"We anticipate high season ticket renewals and people already are inquiring about season tickets for next year. But we have a lot of work to do between now and even Jan. 1 to get ready to gear up to max our sales potential."

ATTENTION
Scott Reifert has been with the White Sox for 15 years, and he cannot remember a year in which the White Sox received so much media coverage. That includes the division title years of 1993 and 2000.

To back up his point, the team's vice president of communications mentions the increased story count from the Chicago media, not to mention the plethora of national magazine and newspapers that featured the White Sox on their respective covers. There's a compilation of those covers at the back of the team's postseason media guide.

"As I thought about it, there were kind of three waves," said Reifert, in breaking down coverage of the White Sox. "We had the initial start with how well the team had played and started to get attention nationally for that.

"Then it switched to Ozzie and then it switched back to how poorly that team had played over the six-week stretch. I would argue it was more Cleveland being out of their minds and that we didn't play that poorly.

"Then, it was kind of the last phase, the renaissance of the team," Reifert added. "It's been an interesting year."

This interest should continue to be in place as long as Ozzie Guillen resides at the helm. Whether he's firing verbal volleys at Magglio Ordonez, cracking jokes about himself or carefully analyzing a White Sox victory, Guillen has become the face of the White Sox.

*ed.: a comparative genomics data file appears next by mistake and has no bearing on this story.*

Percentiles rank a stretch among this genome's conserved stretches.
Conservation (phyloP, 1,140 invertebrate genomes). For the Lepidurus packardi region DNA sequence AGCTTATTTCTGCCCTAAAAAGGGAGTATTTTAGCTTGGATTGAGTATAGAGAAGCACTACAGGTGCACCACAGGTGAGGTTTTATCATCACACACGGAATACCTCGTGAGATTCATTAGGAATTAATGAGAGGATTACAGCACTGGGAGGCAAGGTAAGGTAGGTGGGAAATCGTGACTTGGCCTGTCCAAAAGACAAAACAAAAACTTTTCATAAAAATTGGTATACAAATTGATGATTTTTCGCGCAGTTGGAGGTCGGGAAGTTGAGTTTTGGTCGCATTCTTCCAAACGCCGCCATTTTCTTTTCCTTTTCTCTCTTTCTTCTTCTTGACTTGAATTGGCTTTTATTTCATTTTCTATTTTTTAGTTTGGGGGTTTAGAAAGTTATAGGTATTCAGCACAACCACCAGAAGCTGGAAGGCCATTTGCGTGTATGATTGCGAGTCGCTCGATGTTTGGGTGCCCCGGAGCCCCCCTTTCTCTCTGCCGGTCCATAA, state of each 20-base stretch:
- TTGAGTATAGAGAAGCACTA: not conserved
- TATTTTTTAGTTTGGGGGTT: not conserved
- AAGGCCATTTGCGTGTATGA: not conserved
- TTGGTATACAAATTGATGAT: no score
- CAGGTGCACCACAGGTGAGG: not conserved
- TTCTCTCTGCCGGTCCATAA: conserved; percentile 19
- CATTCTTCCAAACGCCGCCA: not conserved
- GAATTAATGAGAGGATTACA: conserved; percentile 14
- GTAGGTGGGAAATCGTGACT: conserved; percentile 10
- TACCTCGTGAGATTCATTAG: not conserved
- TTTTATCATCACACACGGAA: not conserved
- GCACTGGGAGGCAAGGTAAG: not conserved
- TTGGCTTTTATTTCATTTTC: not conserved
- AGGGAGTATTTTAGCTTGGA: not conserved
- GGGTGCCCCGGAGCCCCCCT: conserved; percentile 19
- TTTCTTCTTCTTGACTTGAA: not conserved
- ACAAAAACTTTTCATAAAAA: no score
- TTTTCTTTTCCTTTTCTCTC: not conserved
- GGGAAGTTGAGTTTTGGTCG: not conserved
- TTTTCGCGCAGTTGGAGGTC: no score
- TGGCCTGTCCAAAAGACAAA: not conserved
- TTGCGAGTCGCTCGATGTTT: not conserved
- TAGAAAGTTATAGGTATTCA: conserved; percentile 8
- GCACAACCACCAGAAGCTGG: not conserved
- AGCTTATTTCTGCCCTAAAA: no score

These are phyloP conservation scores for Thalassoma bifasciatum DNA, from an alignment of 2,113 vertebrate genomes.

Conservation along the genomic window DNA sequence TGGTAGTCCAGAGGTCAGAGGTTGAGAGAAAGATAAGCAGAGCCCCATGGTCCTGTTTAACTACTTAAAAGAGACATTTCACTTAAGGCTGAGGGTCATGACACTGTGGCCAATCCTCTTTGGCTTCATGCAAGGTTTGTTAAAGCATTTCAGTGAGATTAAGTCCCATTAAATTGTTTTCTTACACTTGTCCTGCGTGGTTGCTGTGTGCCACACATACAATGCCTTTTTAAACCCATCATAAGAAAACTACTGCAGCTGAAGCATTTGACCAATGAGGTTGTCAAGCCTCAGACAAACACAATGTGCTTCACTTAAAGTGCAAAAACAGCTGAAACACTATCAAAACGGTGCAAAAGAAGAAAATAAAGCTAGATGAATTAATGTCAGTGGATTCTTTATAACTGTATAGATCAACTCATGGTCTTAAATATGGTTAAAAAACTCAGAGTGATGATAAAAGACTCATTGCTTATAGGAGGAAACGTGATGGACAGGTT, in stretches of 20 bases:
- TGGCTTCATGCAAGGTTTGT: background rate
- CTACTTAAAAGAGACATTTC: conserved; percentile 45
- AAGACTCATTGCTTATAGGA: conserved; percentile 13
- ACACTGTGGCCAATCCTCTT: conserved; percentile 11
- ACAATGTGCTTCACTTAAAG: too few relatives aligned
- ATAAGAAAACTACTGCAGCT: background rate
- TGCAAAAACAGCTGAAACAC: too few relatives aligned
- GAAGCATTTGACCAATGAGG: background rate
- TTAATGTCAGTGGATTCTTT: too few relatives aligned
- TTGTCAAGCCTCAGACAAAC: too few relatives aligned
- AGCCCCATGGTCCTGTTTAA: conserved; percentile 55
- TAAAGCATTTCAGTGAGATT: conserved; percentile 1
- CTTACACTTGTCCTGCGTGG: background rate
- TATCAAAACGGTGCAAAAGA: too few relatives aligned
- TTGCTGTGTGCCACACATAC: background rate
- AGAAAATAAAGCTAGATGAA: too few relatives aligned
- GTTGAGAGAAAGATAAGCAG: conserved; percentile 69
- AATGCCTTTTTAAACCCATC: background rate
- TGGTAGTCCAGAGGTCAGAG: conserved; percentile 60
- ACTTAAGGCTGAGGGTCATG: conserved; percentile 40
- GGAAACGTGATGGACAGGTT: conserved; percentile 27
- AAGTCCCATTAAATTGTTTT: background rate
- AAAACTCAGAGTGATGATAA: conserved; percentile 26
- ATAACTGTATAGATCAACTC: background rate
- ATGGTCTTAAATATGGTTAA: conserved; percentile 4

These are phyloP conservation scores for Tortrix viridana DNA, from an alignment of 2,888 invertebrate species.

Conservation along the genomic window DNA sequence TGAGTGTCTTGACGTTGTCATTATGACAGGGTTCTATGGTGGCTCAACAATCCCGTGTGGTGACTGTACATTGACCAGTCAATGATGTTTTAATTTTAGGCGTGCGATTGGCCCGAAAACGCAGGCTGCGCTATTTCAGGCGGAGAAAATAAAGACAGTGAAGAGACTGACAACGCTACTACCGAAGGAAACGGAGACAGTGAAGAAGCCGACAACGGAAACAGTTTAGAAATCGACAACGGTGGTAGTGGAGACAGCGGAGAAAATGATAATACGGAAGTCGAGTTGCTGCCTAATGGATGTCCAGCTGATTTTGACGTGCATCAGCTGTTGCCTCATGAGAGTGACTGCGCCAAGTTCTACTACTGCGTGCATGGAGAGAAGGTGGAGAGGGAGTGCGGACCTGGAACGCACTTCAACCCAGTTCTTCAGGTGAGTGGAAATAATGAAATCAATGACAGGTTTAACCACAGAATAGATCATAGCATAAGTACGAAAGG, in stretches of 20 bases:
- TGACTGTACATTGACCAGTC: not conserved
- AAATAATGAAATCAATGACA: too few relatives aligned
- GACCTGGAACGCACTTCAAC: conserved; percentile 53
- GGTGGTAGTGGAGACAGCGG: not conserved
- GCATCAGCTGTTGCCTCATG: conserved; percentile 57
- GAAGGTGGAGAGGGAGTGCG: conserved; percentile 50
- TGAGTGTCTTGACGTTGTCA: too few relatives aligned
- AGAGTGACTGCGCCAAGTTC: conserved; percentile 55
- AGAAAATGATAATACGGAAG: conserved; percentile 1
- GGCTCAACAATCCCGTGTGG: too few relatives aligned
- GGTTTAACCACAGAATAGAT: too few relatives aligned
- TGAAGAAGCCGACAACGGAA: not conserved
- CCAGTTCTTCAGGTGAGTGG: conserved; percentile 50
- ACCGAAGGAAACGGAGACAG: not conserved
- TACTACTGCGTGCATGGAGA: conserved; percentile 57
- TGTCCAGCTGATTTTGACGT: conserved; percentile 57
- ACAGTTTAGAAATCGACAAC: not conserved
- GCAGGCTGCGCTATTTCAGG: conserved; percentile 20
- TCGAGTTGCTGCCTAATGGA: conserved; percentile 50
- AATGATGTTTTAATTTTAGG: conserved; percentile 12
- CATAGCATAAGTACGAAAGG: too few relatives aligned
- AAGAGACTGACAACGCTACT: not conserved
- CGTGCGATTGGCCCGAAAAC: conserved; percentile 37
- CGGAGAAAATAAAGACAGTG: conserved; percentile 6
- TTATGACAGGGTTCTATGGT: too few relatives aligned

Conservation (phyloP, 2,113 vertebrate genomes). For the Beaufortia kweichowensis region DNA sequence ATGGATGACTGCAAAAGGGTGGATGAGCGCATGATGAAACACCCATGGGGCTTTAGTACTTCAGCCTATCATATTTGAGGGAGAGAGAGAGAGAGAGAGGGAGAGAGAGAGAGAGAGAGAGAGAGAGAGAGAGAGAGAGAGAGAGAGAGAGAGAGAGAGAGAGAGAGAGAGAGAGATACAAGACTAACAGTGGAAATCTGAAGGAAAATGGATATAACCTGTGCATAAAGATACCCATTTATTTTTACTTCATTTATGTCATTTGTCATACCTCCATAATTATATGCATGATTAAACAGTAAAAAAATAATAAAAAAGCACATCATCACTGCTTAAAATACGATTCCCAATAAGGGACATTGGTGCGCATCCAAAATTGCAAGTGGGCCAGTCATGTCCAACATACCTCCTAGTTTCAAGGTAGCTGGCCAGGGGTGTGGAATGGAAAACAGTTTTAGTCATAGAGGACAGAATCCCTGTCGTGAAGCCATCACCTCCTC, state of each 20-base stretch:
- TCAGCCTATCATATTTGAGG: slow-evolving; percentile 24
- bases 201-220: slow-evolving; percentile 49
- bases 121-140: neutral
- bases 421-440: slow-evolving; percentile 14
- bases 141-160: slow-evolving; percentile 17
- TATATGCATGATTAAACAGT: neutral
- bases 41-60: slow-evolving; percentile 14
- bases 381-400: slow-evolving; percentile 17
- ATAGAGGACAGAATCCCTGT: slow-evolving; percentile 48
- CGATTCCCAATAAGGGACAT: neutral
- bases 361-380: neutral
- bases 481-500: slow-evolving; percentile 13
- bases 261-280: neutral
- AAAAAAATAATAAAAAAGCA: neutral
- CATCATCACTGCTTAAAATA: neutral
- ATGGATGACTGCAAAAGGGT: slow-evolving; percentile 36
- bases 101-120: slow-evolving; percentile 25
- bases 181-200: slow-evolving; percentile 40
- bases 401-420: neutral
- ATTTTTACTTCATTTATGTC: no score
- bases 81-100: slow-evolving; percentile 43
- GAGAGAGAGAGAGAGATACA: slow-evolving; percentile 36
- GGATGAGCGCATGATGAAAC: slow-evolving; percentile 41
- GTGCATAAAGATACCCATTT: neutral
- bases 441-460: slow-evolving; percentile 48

In Reifert's estimation, it has helped make the South Siders into the team they are today.

"You look at some teams where the players are the main characters and sometimes that causes one guy in the clubhouse to stand out," Reifert said. "What has been good about this group is it's very much a team."

COMPETITION
For as long as Reinsdorf has owned the White Sox, winning has been his bottom line and all the lines above. But never before did he feel it essential for the White Sox to win until their 15-game lead on Aug. 1 gradually started to slip away.

"Nobody had ever lost a 15-game lead, and it would have been just horrible if we lost it," Reinsdorf said with a smile. "I was a basket case as it was dwindling down, but now I'm not uptight at all.

"If we would have lost that lead, it would have demoralized our fans. Now, no matter what happens, our fans are going to feel good about themselves. If you get to the postseason in baseball, you've had a good year."

A number of important offseason baseball decisions need to be made by general manager Ken Williams and the White Sox brass, involving Paul Konerko, Frank Thomas and Joe Crede, to name a few. Will the team add more speed at the top of the order or a left-handed power stick in the middle?

Whatever the decisions, the pitching in place should keep the White Sox in contention. But Reinsdorf, Reifert and Boyer agree that one good season doesn't mean much if a second strong season doesn't follow close behind.

"The real plus for this year is that a lot of people have come out who haven't been here and realized this is a [heck] of a place," Reinsdorf said. "It's a great place to bring your kids and a nice ballpark."

"If you win the World Series, it's going to make a bigger difference than if you don't win the World Series," added Boyer with a laugh. "Obviously, you want to continue to advance. The longer you play, the more the focus is on the team and the more focus on the team, the more it helps you build."

Scott Merkin is a reporter for MLB.com. This story was not subject to the approval of Major League Baseball or its clubs.